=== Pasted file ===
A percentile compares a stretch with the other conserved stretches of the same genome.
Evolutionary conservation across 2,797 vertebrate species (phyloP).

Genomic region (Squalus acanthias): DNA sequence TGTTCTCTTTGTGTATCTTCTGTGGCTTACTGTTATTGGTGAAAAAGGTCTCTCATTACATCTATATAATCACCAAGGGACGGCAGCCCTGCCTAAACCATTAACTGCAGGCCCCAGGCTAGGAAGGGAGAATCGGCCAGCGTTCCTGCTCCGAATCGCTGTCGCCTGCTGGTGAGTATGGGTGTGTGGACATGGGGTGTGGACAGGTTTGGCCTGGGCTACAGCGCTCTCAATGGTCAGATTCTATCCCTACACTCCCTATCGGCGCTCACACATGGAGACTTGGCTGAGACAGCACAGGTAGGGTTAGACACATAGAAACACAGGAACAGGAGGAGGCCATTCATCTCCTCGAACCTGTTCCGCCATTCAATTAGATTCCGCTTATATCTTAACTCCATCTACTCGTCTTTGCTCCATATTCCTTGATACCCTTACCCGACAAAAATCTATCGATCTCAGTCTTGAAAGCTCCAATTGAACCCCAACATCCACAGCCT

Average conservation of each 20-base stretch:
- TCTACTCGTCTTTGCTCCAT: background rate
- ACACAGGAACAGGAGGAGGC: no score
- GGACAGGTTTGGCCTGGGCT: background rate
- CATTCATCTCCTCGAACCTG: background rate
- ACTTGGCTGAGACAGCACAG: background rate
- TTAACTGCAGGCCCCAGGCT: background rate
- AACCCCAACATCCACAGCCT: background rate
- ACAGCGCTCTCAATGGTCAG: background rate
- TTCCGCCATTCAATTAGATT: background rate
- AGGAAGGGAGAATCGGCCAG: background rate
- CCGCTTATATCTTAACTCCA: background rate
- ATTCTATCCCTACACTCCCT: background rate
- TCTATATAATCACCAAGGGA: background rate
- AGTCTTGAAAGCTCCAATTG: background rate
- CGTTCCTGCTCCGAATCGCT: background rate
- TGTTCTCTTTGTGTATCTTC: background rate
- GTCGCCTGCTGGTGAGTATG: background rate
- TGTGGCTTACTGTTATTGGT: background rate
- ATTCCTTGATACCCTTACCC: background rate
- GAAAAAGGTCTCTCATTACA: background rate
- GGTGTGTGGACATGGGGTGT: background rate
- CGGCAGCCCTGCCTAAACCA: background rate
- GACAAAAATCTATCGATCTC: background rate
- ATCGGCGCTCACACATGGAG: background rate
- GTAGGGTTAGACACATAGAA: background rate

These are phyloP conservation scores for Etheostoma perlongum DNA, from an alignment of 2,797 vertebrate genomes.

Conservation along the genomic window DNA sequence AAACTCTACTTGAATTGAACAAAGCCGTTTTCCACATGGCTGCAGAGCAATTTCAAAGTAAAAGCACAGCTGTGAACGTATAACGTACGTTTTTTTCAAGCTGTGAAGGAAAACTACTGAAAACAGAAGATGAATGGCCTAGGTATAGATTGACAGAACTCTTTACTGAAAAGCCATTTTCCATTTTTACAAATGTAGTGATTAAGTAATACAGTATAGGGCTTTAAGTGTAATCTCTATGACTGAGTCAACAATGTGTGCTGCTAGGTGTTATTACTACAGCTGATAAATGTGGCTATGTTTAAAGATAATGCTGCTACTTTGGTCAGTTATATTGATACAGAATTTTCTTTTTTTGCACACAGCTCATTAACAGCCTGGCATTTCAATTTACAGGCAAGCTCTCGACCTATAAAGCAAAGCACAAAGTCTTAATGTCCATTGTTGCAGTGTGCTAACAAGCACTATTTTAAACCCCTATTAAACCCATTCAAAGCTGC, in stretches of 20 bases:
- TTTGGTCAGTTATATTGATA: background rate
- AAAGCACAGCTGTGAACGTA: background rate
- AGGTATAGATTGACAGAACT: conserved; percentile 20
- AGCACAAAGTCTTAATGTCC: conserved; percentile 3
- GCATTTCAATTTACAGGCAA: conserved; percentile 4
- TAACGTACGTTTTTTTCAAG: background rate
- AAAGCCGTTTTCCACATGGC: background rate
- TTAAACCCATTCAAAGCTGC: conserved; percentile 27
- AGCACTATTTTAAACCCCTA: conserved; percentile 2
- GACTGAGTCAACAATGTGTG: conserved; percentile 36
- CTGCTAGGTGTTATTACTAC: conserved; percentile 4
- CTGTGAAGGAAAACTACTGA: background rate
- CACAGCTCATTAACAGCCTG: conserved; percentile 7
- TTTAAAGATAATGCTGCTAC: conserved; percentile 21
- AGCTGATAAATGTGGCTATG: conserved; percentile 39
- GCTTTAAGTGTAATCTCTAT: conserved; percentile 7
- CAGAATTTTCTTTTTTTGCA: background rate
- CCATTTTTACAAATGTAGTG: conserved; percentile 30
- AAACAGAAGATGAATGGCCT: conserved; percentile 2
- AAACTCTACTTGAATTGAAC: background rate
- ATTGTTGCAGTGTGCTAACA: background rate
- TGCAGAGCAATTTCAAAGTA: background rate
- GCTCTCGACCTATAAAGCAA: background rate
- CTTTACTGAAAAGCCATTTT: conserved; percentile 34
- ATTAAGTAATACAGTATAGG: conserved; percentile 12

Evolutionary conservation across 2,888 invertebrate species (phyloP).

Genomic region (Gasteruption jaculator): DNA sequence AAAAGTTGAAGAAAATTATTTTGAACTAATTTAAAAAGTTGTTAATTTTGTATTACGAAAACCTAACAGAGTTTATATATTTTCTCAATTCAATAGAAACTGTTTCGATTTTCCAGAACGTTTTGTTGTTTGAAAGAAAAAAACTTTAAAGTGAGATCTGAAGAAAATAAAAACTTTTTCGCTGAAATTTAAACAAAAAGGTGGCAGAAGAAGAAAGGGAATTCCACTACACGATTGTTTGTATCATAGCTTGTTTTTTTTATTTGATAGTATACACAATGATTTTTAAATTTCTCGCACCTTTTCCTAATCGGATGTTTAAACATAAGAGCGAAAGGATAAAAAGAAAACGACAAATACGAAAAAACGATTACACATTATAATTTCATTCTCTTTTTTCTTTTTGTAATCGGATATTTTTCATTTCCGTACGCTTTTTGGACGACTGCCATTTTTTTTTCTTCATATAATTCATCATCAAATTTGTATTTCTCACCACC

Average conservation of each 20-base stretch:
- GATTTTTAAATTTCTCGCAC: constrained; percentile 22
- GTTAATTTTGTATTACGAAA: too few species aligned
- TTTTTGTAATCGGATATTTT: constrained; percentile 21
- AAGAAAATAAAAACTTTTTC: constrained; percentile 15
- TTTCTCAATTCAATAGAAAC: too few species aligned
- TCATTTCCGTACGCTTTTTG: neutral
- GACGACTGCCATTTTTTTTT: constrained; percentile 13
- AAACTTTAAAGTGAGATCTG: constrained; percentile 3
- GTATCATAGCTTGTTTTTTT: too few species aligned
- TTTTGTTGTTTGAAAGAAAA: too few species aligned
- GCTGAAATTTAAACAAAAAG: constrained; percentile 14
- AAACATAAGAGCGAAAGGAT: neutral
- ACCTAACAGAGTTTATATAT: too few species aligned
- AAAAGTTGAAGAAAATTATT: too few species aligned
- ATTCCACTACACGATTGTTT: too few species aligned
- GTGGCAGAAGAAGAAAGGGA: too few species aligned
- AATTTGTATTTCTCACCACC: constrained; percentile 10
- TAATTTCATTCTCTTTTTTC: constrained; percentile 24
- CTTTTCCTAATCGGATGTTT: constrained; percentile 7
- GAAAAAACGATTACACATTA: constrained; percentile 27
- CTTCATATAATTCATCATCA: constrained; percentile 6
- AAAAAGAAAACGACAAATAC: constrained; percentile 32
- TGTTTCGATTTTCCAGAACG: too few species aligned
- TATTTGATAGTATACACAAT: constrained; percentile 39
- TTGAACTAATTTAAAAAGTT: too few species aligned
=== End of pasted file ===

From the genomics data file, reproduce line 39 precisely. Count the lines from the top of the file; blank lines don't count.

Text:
- TTAAACCCATTCAAAGCTGC: conserved; percentile 27